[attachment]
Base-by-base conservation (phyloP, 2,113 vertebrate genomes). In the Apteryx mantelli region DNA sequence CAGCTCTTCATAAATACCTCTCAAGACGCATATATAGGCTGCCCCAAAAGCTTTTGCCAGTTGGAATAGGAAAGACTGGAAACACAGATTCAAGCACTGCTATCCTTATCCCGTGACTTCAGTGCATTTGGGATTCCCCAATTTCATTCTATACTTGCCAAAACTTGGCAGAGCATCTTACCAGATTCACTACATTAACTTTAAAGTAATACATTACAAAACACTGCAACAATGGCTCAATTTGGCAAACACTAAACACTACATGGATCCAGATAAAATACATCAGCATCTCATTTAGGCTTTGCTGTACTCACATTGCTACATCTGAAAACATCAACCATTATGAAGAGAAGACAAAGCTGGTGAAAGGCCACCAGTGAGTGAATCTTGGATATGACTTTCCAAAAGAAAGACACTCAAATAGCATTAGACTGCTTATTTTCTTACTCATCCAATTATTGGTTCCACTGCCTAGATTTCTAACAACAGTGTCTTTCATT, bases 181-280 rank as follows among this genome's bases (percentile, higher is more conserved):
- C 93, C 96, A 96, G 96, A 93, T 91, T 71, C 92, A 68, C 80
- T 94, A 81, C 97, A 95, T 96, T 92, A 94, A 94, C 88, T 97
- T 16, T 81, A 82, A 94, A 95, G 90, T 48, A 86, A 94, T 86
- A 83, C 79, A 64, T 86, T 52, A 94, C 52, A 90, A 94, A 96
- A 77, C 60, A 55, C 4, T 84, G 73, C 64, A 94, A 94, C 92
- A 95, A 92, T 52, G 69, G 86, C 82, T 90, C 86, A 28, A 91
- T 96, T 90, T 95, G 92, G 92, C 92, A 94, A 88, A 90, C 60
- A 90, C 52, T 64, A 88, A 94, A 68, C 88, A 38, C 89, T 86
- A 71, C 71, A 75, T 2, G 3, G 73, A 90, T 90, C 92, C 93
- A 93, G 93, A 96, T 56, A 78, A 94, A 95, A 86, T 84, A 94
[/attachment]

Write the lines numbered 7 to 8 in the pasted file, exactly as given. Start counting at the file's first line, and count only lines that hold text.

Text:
- A 95, A 92, T 52, G 69, G 86, C 82, T 90, C 86, A 28, A 91
- T 96, T 90, T 95, G 92, G 92, C 92, A 94, A 88, A 90, C 60